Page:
# Hilbert space with an indefinite metric

A Hilbert space $E$ over the field of complex numbers endowed with a continuous bilinear (more exactly, sesquilinear) form $G$ that is not, generally speaking, positive definite. The form $G$ is often referred to as the $G$- metric. The most important example of a Hilbert space with an indefinite metric is a so-called $J$- space — a Hilbert space with an indefinite metric in which $G$ is defined by a certain Hermitian involution $J$ in $E$ by the formula $G( x, y) = ( Jx, y)$. The form $G$ is then also denoted by the letter $J$ and is called a $J$- metric. The involution $J$ may be represented as $J = P _ {+} - P _ {-}$, where $P _ {+}$ and $P _ {-}$ are orthogonal projections in $E$, and $P _ {+} + P _ {-} = I$; the number $\kappa = \min ( \mathop{\rm dim} P _ {+} , \mathop{\rm dim} P _ {-} )$ is called the rank of indefiniteness of the $J$- metric or of the $J$- space. If $\kappa < + \infty$, the Hilbert space with the indefinite metric $( E, J)$ is called a Pontryagin space $\Pi _ \kappa$; see also Space with an indefinite metric.

Two Hilbert spaces $( E, G)$ and $( E _ {1} , G _ {1} )$ with indefinite metrics are said to be metrically equivalent if there exists a linear homeomorphism $U$ of $E$ onto $E _ {1}$ which transforms $G$ to $G _ {1}$. A $G$- metric generated by an invertible Hermitian operator $G$ by the formula $G( x, y) = ( Gx, y)$ is said to be regular; after the introduction of a new scalar product that is metrically equivalent to the old one a regular $G$- metric becomes a $J$- metric. Any Hilbert space with an indefinite metric with a Hermitian form $G$ may be $G$- isometrically (i.e. with preservation of $G$) imbedded in some $J$- space , .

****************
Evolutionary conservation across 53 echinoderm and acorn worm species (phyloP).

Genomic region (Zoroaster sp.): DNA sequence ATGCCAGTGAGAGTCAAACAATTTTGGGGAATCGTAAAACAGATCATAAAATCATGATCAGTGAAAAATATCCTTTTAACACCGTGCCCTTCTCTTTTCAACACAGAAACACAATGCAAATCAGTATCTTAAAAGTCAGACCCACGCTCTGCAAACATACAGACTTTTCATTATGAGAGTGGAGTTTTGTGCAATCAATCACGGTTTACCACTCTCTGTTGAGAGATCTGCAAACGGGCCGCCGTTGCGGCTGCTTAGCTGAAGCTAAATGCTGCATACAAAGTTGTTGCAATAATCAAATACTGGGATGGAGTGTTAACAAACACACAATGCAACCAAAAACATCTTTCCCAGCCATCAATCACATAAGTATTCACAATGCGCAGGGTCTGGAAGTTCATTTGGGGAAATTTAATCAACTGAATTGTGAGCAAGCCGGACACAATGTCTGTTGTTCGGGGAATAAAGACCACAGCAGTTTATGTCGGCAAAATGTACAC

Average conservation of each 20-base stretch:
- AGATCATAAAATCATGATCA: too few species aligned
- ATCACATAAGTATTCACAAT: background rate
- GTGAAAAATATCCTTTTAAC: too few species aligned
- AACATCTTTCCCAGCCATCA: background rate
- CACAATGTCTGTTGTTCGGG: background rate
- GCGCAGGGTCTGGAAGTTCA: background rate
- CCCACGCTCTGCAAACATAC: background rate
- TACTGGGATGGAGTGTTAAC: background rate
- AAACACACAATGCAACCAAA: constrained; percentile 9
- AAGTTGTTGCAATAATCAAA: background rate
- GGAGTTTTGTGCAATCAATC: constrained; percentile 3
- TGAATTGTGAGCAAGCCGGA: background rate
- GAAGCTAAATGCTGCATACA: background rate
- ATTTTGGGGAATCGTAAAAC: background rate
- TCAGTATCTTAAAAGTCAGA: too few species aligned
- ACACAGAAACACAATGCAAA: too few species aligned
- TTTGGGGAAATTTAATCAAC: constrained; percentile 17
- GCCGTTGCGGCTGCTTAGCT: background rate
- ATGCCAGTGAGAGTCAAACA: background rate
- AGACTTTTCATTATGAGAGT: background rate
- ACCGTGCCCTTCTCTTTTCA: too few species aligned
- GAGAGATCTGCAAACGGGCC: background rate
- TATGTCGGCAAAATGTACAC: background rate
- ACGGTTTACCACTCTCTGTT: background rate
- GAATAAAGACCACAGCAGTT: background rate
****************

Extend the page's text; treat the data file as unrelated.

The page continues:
The principal trends in the theory of Hilbert spaces with an indefinite metric are the same as those in general spaces with an indefinite metric, but with a considerable stress on the spectral theory. The geometry of Hilbert spaces with an indefinite metric is much richer than that of ordinary spaces with an indefinite metric. Thus, in the case of $J$- spaces there is an effective description of the maximal subspaces $L$ among all the non-negative (non-positive, neutral) ones: these are the $L$' s for which $P _ {+} L = P _ {+} E$( or, correspondingly, $P _ {-} L = P _ {-} E$; at least one of these equalities must be valid). Hence the analogue of the law of inertia of quadratic forms: If $E = L _ {+} \dot{+} L _ {-}$ is the canonical decomposition of the $J$- space into a sum of semi-definite subspaces, then $\mathop{\rm dim} L _ \pm = \mathop{\rm dim} P _ \pm E$. The subspace $L$ is maximal and non-negative if and only if $L$ has an angular operator $K$ with respect to $E _ {+}$, i.e. if $L = \{ {x + Kx } : {x \in E _ {+} } \}$ and $\| K \| \leq 1$.